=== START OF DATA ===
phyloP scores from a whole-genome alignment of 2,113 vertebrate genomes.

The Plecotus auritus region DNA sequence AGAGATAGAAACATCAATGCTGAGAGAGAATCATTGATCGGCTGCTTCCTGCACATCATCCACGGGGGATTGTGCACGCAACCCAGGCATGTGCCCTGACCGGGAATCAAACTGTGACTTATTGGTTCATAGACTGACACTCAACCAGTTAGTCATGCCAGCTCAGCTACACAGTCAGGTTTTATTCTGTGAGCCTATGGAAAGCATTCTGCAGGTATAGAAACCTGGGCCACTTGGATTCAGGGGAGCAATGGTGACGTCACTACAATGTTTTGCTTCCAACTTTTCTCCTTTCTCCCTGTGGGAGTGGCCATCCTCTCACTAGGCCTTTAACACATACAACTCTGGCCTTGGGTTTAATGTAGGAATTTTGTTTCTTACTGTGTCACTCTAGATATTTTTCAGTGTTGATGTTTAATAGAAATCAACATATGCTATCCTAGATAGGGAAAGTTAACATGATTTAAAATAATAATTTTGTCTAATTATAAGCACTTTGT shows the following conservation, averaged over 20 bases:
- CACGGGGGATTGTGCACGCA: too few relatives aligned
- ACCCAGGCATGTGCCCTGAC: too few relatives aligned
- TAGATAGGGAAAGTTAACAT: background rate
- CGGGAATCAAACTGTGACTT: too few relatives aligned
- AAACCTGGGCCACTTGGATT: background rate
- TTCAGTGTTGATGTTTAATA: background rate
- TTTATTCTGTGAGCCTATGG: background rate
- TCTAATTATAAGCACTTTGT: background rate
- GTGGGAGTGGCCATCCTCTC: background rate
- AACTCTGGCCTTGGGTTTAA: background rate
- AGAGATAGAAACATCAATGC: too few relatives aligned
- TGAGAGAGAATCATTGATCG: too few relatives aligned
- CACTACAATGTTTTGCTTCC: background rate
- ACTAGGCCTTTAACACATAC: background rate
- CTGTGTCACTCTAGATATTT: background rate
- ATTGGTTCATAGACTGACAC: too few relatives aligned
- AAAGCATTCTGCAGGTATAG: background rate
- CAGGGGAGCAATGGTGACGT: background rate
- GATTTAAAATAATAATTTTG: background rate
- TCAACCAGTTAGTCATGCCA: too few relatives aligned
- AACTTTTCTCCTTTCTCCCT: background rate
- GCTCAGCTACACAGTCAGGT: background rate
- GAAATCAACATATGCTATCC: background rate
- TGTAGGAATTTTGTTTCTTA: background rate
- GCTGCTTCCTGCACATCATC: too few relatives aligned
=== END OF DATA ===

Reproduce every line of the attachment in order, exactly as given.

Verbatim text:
phyloP scores from a whole-genome alignment of 2,113 vertebrate genomes.

The Plecotus auritus region DNA sequence AGAGATAGAAACATCAATGCTGAGAGAGAATCATTGATCGGCTGCTTCCTGCACATCATCCACGGGGGATTGTGCACGCAACCCAGGCATGTGCCCTGACCGGGAATCAAACTGTGACTTATTGGTTCATAGACTGACACTCAACCAGTTAGTCATGCCAGCTCAGCTACACAGTCAGGTTTTATTCTGTGAGCCTATGGAAAGCATTCTGCAGGTATAGAAACCTGGGCCACTTGGATTCAGGGGAGCAATGGTGACGTCACTACAATGTTTTGCTTCCAACTTTTCTCCTTTCTCCCTGTGGGAGTGGCCATCCTCTCACTAGGCCTTTAACACATACAACTCTGGCCTTGGGTTTAATGTAGGAATTTTGTTTCTTACTGTGTCACTCTAGATATTTTTCAGTGTTGATGTTTAATAGAAATCAACATATGCTATCCTAGATAGGGAAAGTTAACATGATTTAAAATAATAATTTTGTCTAATTATAAGCACTTTGT shows the following conservation, averaged over 20 bases:
- CACGGGGGATTGTGCACGCA: too few relatives aligned
- ACCCAGGCATGTGCCCTGAC: too few relatives aligned
- TAGATAGGGAAAGTTAACAT: background rate
- CGGGAATCAAACTGTGACTT: too few relatives aligned
- AAACCTGGGCCACTTGGATT: background rate
- TTCAGTGTTGATGTTTAATA: background rate
- TTTATTCTGTGAGCCTATGG: background rate
- TCTAATTATAAGCACTTTGT: background rate
- GTGGGAGTGGCCATCCTCTC: background rate
- AACTCTGGCCTTGGGTTTAA: background rate
- AGAGATAGAAACATCAATGC: too few relatives aligned
- TGAGAGAGAATCATTGATCG: too few relatives aligned
- CACTACAATGTTTTGCTTCC: background rate
- ACTAGGCCTTTAACACATAC: background rate
- CTGTGTCACTCTAGATATTT: background rate
- ATTGGTTCATAGACTGACAC: too few relatives aligned
- AAAGCATTCTGCAGGTATAG: background rate
- CAGGGGAGCAATGGTGACGT: background rate
- GATTTAAAATAATAATTTTG: background rate
- TCAACCAGTTAGTCATGCCA: too few relatives aligned
- AACTTTTCTCCTTTCTCCCT: background rate
- GCTCAGCTACACAGTCAGGT: background rate
- GAAATCAACATATGCTATCC: background rate
- TGTAGGAATTTTGTTTCTTA: background rate
- GCTGCTTCCTGCACATCATC: too few relatives aligned